According to his About page, making change "isn't purely academic for me. These are kids, young boys and men, who look just like me. Many of them are growing up in neighborhoods that look like the one I grew up in..."

I know him from his 2011 work unearthing an AFT attack memo against the parent trigger, and from his 2014 work revealing that some of the groups protesting against TFA on college campuses were AFT-supported. He's one of very few folks out there tracking union issues in education, albeit from a very critical point of view.

But he's not just all about bashing the union. Earlier this year, he was one of very few who predicted (correctly) that the House attempt to revamp NCLB would end up getting pulled.  And he's bashed reform folks for several things including inattention to diversity, weak efforts on social justice, and more. 

Admired by some, he's reviled by others -- including some reformers who agree with him on substance but who find him abrasive, overly aggressive, or simple too independent-minded for their liking. Among other things, he calls for "a revolution, not an evolution, in American public education."

Asked about him, Chris Stewart (aka @citizenstewart) wrote, "I think his faith is an important driver in his understanding of the world. And, his time as a journalist and some of the fall-out with the black community in Indianapolis adds complexity to his story." 

On the HotSeat, Biddle tells us how he gets it all done (and pays the rent), dishes on who his favorite writers are (I'm not one of them), complains (justifiably) about how he's treated by trade and mainstream reporters (you know who you are), tells us what he thinks of like-minded reformers (be afraid), and predicts what's (not) going to happen in the rest of 2015. (Spoiler alert: No, he doesn't feel the need to answer your question about what happened at the Indy Star.)

Continue reading "HotSeat: The "Real" RiShawn Biddle Is Too Hot To Handle" »

Quotes: Clinton On Testing

Quotes2Are tests important? Yes. Do we need accountability? Yes. But we’ve gotten off track in what we test and what we test for that we sacrifice so much else in the curriculum, in the school day and school year.

-- Hillary Clinton (Washington Post via HuffPost Hillary Clinton Sounds Off On Education Issues)

Morning Video: Some Districts "Code" Kids to Supress Dropout Numbers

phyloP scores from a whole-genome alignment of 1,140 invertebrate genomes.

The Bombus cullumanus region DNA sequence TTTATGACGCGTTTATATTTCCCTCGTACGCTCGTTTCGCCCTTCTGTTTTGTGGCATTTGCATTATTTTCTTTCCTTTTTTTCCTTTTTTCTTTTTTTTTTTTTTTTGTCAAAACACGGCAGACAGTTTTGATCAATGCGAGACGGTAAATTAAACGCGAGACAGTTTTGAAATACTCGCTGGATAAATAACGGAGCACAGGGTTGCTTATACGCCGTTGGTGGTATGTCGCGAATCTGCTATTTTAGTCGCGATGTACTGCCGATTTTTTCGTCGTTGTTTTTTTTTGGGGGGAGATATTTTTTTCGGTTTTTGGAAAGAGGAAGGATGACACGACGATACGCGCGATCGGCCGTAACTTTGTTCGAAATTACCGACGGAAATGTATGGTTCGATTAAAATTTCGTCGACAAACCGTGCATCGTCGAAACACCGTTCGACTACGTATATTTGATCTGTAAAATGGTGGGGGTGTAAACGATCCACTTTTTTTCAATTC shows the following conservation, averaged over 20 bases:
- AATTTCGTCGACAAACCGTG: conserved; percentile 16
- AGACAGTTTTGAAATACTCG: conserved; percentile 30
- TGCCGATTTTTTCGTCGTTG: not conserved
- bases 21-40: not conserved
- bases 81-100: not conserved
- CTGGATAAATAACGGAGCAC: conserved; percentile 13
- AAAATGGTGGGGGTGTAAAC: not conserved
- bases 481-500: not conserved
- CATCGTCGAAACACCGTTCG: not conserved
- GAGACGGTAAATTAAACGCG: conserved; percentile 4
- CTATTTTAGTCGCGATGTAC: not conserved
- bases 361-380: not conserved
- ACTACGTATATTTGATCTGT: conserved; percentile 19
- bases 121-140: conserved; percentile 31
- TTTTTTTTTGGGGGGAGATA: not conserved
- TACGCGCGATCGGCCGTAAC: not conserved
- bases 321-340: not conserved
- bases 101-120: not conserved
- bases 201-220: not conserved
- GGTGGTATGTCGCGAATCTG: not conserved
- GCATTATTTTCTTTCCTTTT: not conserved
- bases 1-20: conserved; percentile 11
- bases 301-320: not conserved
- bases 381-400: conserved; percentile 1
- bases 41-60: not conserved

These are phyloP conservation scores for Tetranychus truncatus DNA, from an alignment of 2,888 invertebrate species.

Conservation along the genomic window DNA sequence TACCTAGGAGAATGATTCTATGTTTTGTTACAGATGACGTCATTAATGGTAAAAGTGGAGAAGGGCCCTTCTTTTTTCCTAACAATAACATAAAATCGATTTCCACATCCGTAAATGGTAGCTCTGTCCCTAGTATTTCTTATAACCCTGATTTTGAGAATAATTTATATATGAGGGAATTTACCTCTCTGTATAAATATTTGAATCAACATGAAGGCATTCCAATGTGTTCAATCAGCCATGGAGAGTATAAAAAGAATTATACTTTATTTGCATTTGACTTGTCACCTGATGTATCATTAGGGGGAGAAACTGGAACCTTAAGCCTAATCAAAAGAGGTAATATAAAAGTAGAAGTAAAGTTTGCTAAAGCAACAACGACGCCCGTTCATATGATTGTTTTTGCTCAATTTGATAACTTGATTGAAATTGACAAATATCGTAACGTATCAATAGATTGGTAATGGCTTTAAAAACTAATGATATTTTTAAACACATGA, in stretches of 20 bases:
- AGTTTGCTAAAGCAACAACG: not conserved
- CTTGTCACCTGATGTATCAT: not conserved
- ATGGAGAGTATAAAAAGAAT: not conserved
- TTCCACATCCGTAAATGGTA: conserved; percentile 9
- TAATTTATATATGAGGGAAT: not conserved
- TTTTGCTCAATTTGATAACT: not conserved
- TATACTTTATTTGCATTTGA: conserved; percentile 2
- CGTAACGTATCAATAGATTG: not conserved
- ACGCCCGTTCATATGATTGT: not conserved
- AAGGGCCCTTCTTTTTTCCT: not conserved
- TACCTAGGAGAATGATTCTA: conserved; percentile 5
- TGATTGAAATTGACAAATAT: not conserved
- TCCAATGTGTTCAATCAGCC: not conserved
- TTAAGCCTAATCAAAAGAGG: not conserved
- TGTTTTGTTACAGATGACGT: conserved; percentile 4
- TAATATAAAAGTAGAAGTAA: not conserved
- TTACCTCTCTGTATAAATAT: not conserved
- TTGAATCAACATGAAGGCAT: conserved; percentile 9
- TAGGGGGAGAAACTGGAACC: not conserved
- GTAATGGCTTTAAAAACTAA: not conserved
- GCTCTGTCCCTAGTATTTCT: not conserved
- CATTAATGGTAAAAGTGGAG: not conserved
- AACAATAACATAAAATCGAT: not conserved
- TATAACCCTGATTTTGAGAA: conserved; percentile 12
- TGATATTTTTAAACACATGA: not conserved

"In just nine states and the District of Columbia, students must complete required classes to be considered “college-ready” and to earn a diploma. Twenty-three states allow students to opt in, or out, of a more rigorous path to graduation. That leaves 18 states with requirements below what experts say students need for their next step in life." via PBS NewsHour.

Or, watch this local news coverage of the First Lady's speech to the graduating class of students that would have included Hadiya Pendleton. Click here.

Update: Top Ed Tweeters 2015 Are Arrogant White Reform Critics

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Mike Petrilli's latest foray into Twitter analytics attempts to determine not just rankings (via Klout) but also tone and emotion:

"What does Twitter say about the tone of the education policy debate?... It appears that many of the leading tweeters in education policy are “arrogant/distant,” meaning we are “well read” and “use big words.” Good for us!"

On Twitter, EdWeek's Stephen Sawchuck notes that the list still doesn't include number of followers, and as a result doesn't include any EdWeek reporters.  (Petrilli claims that followers can be bought. Knowledge Alliance notes that some folks use lists rather than following individuals.  I've noted in the past that advocates are leaving journalists behind on social media. )

I don't give much credence to the emotional analysis. My only other thought would be to note - as I have several times before -- that reform critics tend to do better on Twitter than reform advocates.